Giant Space Flea from Nowhere: The Nightmare boss fights in "The Milkman Conspiracy" come entirely out of nowhere and have no explanation for their existence. This is mainly because they're the remnants of a cut sub-plot involving Milla's unresolved issues involving the orphans she used to care for.
Goggles Do Nothing: Raz wears a pair of goggles on his head, and only puts them over his eyes when he enters a person's mind. There's no readily apparent reason for having them at all, though there is a brief mention of them being used as a method of protecting his eyes from rabid conspiracy theorists in the manual.
Lampshaded in the Milkman Conspiracy level, when Raz is captured and interrogated by the Men in Black, one of the things they ask him is "What is the purpose of the goggles?". Later, the boss of the level screams "I'll pluck out your eyes!" and Raz's response is "Ha! You can't! That is the purpose of the goggles!". So the boss shuts off the lights.
Gotta Catch 'Em All: Figments, PSI Cards and Challenge Markers (and as a subset of that, Mental Cobwebs), Scavenger Hunt Items, Emotional Baggage, Memory Vaults and campers' brains are all tracked, and the first four categories are factored into your PSI Cadet Ranking. If you really want to go all out, there's also the ammo/extra life capacity upgrades.
Boyd's stage features a vaguely-enforced "fall towards the ground" gravity system, which will probably kill you more than anything else in the level.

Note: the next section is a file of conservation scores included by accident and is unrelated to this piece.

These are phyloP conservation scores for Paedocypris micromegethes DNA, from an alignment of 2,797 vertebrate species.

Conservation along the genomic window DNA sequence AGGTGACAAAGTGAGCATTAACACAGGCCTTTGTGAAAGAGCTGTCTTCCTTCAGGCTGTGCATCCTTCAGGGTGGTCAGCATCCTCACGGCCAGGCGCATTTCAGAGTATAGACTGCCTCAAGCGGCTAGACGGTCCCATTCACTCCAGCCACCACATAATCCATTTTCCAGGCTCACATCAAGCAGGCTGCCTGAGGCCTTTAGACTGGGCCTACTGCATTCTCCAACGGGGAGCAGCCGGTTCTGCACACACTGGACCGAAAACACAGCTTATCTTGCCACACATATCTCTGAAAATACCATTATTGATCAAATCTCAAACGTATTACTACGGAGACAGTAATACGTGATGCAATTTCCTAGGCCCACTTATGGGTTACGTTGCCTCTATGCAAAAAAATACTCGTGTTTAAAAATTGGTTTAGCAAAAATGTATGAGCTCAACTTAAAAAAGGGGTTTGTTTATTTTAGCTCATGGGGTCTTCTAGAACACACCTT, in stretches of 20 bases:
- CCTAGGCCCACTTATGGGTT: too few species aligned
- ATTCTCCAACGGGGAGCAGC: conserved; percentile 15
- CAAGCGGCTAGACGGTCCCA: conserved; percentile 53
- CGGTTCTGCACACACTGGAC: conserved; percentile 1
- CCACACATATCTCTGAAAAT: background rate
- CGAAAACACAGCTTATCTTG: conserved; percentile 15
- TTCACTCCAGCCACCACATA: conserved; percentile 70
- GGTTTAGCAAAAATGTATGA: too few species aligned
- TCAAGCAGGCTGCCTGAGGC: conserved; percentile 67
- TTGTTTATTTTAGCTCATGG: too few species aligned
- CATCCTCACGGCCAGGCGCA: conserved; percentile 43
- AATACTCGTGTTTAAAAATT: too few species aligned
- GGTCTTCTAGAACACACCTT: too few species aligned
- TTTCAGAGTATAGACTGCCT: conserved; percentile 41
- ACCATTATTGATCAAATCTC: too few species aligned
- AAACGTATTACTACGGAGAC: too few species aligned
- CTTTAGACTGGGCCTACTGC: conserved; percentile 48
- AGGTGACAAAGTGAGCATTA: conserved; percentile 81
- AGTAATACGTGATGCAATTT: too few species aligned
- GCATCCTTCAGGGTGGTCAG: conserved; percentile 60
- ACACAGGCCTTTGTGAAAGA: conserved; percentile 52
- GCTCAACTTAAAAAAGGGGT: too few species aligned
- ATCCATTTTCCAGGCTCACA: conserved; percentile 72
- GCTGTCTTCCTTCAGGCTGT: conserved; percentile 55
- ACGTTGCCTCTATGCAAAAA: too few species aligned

There's even a bit during a few select parts of the tutorial level. Specifically, after you complete the obstacle course with taking cover and the machine gun, what looks like a drop when you jump into the nest instead becomes a hallway...
Kochamara: I have the brain of a little girl back in my lab that'll power a whole army of psychic death tanks! Raz: (starts laughing uncontrollably) Kochamara: What? Raz: You have the brain of a little girl? Kochamara: I said, "in my lab!" Raz: I think you've got the muscles of a little girl too! Kochamara: (groan) ...Good one.
Historical In-Joke: Razputin is a psychic whose cursed to die in water. In real life, Grigori Rasputin was an adviser to the Russian royal family who claimed to be psychic and died drowning. Coincidence?
Waterloo World is almost entirely built out of this trope.
Hidden Depths: Pretty much every character whose minds you jump into.
Hoist by His Own Petard: Oleander's the one who led Raz to the camp in the first place. If he hadn't done so, his plan would have gone off without a hitch. That said, it ended up better for him in the end...